The car manufacturers, silly. Who did you think I was referring to? Check out this billboard I saw in Toronto yesterday:
I’m not much of a car guy, and it never occurred to me that the Chevy Malibu is in the same category as a Honda Accord (to me, the Accord says “successful bureaucrat”, while the Malibu says “airport rental”). This isn’t exactly an attack ad, it’s more of a contrastive spot. But most contrastive car ads (indeed, most contrastive ads in the consumer marketplace in general) refer to “the other leading brand” or somesuch, which is why it is interesting to see one car company going directly after another company’s model.
Unlike politics, negative campaigning is relatively uncommon in the shopping mall. There are lots of possible explanations for this, but I think one major reason is that because the size of the stakes in the political marketplace is fixed (there is a fixed amount of power to go around), politics is a zero sum game. The consumer market, on the other hand, can grow, and one company’s success does not necessarily come at the expense of a competitor (think of what Starbucks did for the coffee market, or Red Bull for energy drinks). Attack ads in these markets risk turning customers off the entire category.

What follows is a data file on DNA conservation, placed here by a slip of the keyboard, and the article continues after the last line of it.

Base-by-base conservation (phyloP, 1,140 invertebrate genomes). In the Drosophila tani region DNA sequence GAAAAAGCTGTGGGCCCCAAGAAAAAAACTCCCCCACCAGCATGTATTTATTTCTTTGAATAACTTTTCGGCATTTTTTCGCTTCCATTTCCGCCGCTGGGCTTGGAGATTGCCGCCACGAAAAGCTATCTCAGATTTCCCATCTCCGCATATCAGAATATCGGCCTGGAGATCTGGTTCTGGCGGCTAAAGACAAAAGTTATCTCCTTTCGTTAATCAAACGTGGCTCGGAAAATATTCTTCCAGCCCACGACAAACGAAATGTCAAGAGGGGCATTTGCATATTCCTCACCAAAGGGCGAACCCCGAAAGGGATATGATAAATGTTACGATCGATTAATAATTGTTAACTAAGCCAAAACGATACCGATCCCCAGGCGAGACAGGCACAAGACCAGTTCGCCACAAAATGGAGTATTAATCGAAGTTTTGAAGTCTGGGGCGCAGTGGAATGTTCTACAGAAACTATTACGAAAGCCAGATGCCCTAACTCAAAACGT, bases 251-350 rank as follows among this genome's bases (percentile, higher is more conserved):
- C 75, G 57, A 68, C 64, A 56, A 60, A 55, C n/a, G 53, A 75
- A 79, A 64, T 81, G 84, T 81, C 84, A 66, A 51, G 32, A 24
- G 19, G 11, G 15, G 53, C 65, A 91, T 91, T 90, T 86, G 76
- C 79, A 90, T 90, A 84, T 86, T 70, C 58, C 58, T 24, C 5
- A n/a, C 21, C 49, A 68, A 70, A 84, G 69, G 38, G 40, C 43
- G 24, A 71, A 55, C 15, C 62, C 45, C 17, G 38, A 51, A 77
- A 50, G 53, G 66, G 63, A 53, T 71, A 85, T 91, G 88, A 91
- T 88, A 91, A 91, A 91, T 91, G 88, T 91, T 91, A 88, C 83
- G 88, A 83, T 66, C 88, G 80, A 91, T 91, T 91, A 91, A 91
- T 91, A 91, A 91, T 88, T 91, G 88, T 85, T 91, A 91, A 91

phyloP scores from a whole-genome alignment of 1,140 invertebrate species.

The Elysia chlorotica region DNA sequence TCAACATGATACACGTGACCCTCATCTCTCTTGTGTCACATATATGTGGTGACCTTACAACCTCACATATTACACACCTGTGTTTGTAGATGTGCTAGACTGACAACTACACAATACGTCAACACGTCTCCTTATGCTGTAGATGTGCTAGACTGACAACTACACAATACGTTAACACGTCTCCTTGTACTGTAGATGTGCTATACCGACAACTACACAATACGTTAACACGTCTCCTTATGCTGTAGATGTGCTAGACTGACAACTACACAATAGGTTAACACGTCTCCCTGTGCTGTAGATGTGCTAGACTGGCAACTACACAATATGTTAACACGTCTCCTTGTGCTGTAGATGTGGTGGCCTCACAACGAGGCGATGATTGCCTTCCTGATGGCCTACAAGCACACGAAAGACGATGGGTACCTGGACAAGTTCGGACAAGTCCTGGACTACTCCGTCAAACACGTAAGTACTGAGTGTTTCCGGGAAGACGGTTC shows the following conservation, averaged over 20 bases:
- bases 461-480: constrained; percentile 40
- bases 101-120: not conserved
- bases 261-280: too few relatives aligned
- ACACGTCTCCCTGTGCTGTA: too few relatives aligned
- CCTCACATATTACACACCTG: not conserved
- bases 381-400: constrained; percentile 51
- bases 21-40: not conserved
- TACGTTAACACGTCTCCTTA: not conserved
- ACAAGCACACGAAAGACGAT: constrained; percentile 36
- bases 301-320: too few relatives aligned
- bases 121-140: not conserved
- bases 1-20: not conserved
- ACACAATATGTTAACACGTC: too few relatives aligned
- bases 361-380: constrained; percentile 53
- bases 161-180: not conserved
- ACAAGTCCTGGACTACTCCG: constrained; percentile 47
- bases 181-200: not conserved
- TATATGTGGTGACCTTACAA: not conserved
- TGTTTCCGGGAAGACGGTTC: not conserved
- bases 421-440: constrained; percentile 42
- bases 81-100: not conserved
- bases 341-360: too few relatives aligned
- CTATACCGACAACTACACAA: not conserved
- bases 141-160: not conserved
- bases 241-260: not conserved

Which might help explain why car companies are now going after one another: The market is not growing nearly as fast as it needs to for all to thrive, it is something like a zero-sum market now. So Chevy is going after Honda, Chevy goes after Ford, and everyone is going after Toyota.
I’m all for duking it out over brand identies. But if were in the car biz, I’d be really wary about going after another company over recalls and other safety issues. Recalls, after all, are as American as the 5000-calorie bacon burger, and what goes around will assuredly come around. Besides, it is increasingly obvious that there is nothing particularly wrong with Toyota’s cars. I doubt Toyota will forget how they’ve been hung out to dry by the industry.